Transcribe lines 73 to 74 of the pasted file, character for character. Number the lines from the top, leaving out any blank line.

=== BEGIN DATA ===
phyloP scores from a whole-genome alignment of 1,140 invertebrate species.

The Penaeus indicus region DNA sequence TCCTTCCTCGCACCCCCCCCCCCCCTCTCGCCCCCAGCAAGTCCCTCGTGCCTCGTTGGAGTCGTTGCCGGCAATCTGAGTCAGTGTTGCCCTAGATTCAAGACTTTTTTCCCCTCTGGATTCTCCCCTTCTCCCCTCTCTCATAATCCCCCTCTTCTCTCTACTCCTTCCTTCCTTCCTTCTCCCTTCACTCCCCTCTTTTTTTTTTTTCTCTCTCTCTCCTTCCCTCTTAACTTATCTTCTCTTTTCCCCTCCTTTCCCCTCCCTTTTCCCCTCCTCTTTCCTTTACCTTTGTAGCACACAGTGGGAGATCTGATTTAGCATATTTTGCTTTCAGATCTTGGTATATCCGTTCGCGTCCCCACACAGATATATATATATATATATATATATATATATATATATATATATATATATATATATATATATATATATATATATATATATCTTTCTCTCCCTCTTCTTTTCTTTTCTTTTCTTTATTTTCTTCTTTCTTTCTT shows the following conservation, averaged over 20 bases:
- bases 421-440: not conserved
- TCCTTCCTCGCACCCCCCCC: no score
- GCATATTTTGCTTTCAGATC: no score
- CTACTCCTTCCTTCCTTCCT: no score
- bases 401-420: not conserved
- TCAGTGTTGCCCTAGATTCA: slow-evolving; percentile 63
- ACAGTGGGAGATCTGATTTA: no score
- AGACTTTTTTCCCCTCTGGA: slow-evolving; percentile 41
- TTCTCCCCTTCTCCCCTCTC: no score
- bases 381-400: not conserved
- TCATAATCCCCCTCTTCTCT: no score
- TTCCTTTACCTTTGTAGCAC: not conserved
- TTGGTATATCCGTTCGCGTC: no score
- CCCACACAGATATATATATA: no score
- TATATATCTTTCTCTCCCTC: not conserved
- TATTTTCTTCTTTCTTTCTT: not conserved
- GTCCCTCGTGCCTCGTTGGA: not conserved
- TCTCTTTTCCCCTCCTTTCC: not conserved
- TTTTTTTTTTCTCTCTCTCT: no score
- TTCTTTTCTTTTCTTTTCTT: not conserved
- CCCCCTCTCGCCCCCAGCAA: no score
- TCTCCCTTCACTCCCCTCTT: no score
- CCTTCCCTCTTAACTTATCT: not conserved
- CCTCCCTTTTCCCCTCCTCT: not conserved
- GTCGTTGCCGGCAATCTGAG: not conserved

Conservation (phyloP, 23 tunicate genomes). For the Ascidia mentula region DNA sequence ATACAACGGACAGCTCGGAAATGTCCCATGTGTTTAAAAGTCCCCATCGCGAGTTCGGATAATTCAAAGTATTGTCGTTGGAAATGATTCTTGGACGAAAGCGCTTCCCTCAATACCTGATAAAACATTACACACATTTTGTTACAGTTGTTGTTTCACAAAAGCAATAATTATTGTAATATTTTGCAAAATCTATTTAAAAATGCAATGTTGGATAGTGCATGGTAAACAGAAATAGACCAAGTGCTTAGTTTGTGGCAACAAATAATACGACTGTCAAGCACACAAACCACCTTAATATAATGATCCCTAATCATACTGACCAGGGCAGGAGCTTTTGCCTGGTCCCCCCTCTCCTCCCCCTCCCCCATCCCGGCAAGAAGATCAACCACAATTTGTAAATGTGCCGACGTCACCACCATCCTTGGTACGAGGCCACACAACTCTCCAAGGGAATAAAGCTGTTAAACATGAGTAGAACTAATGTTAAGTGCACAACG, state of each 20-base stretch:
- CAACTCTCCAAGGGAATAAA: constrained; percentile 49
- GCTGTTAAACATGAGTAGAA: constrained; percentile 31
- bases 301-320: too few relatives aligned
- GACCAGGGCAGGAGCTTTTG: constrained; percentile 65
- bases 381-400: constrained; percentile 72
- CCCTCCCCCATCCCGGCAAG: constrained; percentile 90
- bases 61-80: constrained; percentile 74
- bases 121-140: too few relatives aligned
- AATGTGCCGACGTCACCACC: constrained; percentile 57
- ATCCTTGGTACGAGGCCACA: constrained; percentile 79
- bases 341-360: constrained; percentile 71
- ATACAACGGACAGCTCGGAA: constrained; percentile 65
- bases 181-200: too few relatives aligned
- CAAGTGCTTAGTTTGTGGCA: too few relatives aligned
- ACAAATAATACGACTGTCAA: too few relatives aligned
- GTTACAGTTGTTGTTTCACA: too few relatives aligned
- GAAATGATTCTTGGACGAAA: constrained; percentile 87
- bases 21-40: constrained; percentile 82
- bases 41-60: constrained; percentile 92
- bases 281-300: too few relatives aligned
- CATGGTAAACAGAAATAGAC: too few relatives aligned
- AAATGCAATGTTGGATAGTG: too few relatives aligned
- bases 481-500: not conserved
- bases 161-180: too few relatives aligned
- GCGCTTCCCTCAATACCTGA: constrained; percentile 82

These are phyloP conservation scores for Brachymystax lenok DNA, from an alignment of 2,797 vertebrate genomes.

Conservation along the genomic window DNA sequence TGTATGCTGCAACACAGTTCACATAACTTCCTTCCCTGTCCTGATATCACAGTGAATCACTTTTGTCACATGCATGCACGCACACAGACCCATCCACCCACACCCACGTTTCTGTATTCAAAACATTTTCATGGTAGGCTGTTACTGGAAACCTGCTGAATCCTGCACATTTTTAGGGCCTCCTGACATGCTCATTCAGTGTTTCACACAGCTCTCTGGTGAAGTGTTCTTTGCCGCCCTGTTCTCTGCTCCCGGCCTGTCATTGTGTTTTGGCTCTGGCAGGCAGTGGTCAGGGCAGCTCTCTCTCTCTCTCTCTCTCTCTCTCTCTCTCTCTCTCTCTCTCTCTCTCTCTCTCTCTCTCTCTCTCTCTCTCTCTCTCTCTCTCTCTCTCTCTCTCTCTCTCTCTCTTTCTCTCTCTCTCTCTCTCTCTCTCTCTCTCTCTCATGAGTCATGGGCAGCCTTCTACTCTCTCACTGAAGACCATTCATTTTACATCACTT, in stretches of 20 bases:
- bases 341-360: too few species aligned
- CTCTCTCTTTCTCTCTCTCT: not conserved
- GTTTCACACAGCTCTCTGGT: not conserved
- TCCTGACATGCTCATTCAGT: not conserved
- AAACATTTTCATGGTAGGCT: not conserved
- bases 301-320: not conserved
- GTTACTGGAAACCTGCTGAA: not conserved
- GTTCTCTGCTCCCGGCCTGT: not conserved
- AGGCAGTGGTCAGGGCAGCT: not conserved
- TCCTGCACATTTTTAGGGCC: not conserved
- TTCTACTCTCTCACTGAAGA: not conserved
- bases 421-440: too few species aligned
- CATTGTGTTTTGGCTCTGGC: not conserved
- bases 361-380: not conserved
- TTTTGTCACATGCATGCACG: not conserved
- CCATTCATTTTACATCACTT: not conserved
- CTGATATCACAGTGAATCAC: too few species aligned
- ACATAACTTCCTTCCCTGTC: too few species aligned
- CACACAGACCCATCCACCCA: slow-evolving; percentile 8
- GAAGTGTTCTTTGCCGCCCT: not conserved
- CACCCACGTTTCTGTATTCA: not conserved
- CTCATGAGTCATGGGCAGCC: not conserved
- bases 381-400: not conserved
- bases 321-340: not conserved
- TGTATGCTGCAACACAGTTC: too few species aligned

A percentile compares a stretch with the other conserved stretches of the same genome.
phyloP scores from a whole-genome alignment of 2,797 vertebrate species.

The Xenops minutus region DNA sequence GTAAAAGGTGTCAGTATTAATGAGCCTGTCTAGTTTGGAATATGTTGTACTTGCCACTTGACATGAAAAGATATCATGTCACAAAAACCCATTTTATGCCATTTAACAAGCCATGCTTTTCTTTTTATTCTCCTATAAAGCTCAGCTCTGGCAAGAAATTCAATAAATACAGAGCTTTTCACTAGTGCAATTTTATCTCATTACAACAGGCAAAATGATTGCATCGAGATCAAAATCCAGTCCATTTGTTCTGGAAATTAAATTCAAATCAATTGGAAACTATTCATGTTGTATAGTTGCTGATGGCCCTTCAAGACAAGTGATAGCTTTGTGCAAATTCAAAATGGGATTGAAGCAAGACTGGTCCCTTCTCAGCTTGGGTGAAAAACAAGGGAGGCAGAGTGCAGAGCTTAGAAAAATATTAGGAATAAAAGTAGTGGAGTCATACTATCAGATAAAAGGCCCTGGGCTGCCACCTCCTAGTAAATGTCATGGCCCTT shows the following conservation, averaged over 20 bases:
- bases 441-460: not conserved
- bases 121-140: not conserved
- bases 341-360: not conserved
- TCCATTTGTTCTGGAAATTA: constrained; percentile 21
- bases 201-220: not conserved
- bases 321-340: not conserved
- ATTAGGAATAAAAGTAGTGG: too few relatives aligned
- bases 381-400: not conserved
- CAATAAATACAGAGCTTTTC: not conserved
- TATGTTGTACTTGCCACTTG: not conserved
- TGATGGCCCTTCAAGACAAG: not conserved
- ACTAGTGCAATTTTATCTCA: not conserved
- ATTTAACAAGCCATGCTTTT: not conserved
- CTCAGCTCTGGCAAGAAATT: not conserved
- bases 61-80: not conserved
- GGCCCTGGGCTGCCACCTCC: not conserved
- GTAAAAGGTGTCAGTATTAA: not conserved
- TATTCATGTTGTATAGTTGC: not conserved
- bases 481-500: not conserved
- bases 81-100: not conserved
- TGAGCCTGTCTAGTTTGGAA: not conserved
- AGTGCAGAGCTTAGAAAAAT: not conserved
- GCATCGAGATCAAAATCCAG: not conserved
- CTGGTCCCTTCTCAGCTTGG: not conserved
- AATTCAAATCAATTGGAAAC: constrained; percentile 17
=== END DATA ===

- ACATAACTTCCTTCCCTGTC: too few species aligned
- CACACAGACCCATCCACCCA: slow-evolving; percentile 8